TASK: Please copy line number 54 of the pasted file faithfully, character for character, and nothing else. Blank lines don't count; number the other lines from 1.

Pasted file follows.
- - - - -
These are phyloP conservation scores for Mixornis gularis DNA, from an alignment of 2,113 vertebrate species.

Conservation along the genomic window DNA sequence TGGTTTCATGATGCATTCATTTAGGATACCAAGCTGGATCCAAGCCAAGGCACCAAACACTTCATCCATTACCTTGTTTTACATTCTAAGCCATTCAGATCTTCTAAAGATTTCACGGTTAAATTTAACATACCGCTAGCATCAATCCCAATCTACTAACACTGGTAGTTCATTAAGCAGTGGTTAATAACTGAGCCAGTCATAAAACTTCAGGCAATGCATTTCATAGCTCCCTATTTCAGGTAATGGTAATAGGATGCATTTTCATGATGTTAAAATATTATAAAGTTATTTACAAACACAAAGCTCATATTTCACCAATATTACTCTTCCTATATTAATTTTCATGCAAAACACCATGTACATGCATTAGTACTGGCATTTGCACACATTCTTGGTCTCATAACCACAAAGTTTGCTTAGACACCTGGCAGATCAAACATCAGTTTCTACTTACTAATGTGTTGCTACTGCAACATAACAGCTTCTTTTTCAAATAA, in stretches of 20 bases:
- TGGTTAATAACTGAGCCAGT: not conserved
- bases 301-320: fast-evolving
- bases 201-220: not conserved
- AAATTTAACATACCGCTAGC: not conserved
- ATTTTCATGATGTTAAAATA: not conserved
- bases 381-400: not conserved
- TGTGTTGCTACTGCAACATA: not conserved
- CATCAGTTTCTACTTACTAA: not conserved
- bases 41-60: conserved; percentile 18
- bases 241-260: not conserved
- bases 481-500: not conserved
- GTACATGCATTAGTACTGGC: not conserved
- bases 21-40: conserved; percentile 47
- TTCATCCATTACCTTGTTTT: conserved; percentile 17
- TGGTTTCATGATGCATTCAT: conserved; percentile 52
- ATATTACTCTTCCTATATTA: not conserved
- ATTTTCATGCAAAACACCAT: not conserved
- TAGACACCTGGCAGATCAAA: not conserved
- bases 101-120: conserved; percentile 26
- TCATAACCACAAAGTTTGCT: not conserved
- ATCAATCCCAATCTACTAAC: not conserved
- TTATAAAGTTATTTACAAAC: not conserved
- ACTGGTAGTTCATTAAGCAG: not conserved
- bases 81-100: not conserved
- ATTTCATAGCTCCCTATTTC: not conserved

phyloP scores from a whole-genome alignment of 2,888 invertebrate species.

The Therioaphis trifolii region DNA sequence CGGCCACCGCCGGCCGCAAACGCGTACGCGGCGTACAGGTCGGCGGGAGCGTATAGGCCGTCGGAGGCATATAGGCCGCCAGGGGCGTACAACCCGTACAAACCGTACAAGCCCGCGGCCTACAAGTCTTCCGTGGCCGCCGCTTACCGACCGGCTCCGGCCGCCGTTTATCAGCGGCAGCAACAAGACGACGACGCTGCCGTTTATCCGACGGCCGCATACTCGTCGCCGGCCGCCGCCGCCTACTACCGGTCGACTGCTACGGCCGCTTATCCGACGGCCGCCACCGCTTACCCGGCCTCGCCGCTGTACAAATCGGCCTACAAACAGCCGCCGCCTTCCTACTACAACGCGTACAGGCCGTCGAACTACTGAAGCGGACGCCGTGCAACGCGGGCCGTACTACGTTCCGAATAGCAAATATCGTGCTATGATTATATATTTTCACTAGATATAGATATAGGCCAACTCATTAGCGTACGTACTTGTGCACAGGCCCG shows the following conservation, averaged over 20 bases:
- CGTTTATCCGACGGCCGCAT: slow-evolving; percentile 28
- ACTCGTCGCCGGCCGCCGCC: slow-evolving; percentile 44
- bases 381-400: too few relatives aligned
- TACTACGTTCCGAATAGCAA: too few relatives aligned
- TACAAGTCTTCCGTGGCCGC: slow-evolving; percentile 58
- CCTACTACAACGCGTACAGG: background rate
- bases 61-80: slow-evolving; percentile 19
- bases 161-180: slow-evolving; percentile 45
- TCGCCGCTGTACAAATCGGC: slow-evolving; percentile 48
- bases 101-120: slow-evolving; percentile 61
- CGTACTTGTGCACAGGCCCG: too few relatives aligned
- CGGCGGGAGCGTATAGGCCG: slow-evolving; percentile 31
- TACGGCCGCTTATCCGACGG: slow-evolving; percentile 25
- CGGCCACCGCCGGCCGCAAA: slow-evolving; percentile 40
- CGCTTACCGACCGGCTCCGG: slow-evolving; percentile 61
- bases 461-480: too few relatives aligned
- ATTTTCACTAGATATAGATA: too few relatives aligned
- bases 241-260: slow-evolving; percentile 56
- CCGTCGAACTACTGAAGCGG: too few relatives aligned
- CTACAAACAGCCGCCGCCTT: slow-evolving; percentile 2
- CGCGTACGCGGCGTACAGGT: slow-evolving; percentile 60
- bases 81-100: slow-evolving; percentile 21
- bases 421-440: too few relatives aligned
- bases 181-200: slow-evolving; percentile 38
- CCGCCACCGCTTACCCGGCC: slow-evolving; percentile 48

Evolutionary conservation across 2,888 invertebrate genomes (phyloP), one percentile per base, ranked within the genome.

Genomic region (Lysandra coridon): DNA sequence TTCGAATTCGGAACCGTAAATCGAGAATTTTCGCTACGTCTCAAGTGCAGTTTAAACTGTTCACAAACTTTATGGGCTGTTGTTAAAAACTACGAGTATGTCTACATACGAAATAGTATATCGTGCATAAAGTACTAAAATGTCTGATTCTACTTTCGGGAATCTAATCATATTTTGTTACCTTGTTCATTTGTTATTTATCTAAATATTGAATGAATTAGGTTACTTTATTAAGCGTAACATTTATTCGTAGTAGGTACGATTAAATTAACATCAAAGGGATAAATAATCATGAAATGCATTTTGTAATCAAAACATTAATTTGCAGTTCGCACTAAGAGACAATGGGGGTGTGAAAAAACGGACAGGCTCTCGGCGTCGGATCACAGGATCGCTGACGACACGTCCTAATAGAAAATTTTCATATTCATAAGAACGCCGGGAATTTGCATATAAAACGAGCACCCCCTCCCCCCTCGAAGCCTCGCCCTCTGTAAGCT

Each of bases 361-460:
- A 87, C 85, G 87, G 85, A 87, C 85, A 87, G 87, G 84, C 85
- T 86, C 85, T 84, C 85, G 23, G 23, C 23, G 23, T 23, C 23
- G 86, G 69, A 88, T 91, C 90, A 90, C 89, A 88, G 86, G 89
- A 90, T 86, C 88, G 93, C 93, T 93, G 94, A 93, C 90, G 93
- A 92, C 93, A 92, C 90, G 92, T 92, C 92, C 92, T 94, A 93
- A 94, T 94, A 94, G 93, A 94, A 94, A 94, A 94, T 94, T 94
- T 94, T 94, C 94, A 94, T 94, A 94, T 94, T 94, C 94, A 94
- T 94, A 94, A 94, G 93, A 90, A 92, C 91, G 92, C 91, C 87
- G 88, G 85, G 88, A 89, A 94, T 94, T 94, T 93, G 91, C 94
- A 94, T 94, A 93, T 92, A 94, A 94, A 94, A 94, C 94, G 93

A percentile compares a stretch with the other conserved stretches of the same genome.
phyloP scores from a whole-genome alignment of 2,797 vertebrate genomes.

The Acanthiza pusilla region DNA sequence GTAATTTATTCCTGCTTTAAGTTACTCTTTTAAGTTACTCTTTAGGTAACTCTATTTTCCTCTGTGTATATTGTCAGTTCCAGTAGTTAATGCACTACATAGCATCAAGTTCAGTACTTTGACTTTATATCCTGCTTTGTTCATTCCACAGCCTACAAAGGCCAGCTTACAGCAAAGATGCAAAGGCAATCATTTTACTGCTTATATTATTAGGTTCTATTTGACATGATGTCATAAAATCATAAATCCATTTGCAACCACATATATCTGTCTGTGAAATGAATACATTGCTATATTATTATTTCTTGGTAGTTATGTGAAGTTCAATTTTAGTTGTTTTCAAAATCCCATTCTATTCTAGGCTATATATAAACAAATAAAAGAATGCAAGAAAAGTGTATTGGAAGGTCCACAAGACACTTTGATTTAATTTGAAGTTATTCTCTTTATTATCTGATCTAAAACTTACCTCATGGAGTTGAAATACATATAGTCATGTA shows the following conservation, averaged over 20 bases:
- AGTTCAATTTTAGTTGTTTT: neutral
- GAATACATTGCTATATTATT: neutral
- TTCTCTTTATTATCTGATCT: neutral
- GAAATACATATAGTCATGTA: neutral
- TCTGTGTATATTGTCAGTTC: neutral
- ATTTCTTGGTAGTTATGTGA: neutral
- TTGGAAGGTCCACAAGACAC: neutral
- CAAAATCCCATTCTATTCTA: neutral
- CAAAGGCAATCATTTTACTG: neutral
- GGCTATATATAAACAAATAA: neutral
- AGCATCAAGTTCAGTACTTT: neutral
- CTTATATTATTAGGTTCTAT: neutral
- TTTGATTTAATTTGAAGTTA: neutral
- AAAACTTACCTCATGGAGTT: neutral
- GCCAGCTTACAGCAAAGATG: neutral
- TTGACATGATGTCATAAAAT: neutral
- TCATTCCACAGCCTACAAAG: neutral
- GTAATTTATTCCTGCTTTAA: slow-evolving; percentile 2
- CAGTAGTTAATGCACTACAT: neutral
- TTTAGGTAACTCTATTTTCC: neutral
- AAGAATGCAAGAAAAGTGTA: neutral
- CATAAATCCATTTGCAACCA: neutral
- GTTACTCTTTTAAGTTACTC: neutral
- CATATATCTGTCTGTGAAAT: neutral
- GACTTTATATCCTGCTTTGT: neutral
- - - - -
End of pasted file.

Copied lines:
- CCGCCACCGCTTACCCGGCC: slow-evolving; percentile 48